In Florida, poor schools are kicking butt
Since it's the start of the heart of FCAT season, let's revisit a key point that may have been lost in Sunday's St. Petersburg Times story about Blanton Elementary, the high-poverty school that could.
Blanton isn't alone.
According to FCAT math and reading numbers crunched by Times cruncher extraordinaire Connie Humburg, over the past five years:
- 250 of 602 high-poverty elementary schools statewide (by high poverty we mean schools where 70 percent or more of students are eligible for free or reduced-price lunches) have seen combined gains of 30 or more in the percentage of kids scoring at grade level or higher in those two subjects.
- Meanwhile, 146 of them have seen combined percentage gains of 40 or more, which means they're progressing as fast, if not faster, than Blanton.
Many of those schools, like Blanton, still don't have much in the way of parental involvement. And yet, they're on the rise.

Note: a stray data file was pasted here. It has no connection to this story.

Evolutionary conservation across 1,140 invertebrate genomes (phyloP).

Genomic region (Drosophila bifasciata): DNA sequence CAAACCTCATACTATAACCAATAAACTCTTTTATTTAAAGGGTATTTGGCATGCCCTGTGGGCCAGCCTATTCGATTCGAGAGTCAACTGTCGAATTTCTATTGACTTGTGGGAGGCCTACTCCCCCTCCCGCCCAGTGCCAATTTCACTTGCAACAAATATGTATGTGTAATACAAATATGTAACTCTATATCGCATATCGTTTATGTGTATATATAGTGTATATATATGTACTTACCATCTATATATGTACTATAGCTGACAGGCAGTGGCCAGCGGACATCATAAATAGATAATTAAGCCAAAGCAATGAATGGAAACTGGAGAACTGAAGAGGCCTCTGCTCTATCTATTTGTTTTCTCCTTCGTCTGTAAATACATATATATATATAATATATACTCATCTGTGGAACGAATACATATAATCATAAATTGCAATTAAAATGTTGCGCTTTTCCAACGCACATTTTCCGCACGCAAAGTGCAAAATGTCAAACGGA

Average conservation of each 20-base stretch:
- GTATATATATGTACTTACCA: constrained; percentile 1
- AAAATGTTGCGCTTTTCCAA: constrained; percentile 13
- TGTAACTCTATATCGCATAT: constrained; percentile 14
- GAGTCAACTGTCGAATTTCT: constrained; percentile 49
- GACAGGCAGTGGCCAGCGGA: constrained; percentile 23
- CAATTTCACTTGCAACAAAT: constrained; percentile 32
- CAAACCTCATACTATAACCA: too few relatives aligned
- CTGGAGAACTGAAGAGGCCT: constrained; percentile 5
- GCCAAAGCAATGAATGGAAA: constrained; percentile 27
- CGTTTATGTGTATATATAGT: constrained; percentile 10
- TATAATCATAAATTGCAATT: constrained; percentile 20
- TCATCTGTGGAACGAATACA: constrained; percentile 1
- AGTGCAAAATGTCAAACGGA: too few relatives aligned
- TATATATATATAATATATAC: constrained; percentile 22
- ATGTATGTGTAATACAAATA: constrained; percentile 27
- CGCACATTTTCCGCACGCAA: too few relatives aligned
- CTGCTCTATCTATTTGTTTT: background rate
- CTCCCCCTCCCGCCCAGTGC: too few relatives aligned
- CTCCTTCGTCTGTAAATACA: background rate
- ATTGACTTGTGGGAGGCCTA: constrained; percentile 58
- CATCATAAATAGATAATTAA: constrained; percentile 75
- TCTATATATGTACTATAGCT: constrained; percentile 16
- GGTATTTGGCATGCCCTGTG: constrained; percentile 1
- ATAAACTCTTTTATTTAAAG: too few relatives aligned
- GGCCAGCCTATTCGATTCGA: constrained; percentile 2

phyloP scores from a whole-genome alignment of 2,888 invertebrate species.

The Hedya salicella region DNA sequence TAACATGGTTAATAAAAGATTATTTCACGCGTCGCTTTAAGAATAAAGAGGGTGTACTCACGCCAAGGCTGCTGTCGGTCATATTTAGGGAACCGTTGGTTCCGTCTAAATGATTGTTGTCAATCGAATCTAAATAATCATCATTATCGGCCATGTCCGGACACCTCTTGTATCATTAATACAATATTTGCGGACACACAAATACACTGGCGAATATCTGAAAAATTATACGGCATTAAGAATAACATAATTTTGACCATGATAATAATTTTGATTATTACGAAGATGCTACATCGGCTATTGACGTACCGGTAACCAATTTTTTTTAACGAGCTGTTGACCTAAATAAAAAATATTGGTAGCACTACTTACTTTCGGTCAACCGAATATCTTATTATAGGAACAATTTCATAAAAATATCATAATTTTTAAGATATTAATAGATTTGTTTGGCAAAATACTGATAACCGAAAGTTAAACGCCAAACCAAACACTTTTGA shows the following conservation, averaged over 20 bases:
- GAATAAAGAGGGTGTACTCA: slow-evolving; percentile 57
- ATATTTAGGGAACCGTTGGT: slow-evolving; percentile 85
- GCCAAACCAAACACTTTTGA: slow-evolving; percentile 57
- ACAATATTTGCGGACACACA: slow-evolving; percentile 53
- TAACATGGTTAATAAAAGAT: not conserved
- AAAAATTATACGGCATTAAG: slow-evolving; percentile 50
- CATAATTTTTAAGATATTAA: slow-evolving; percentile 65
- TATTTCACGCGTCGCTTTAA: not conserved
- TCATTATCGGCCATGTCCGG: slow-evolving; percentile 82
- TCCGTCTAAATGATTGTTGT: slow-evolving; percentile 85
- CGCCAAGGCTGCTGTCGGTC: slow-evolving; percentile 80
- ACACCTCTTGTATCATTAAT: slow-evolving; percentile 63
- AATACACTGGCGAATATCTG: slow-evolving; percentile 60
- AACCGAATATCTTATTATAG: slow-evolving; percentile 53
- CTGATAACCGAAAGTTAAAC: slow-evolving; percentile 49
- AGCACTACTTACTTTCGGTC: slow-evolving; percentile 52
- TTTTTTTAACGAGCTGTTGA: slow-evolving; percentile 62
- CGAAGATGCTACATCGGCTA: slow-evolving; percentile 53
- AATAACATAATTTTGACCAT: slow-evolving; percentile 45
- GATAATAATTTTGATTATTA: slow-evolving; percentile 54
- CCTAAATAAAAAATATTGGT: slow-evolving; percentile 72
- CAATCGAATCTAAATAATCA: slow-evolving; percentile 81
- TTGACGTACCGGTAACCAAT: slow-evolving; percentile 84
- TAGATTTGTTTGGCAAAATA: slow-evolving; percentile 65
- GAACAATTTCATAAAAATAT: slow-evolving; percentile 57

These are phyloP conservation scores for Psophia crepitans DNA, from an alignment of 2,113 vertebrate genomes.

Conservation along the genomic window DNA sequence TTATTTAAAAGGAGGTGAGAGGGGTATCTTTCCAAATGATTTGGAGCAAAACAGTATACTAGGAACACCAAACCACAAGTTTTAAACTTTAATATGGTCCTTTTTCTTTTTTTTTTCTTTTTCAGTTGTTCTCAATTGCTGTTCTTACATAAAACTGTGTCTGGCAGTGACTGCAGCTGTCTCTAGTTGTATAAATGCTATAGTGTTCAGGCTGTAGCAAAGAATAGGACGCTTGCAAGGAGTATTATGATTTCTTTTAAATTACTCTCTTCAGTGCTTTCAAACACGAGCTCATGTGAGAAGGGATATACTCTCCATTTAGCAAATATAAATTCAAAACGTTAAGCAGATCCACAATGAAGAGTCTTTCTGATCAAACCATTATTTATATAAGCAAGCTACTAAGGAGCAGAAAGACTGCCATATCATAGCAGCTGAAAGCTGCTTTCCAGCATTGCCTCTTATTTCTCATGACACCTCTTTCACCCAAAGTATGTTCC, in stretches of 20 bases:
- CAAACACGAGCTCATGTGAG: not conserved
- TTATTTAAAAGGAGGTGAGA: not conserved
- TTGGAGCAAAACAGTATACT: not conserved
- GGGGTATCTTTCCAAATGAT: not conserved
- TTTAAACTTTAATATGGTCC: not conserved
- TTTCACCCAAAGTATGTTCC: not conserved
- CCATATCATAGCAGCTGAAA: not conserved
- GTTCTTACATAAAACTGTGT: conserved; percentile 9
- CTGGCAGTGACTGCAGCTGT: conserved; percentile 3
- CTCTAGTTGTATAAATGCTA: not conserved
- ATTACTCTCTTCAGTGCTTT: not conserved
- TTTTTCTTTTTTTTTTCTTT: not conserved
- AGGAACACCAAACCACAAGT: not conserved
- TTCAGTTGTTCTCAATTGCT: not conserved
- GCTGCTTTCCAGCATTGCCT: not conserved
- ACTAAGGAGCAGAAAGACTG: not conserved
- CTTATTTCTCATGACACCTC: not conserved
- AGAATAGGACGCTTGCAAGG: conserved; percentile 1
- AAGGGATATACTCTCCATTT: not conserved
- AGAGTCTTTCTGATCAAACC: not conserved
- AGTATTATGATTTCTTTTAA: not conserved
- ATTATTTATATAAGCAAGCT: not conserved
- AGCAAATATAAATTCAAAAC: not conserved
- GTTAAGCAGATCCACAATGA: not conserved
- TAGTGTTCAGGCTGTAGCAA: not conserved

For those of you who think this is not real progress, and instead the result of "teaching to the test," here's the response from Blanton principal Debi Turner:
"The FCAT test measures the standards that we're taught. You are teaching to the standards. When people tell me you're teaching to the test, I say, 'No, to the standards.' It's a good thing. It's not a bad thing. People who say you're teaching to the test don't really understand."
Ron Matus, State Education Reporter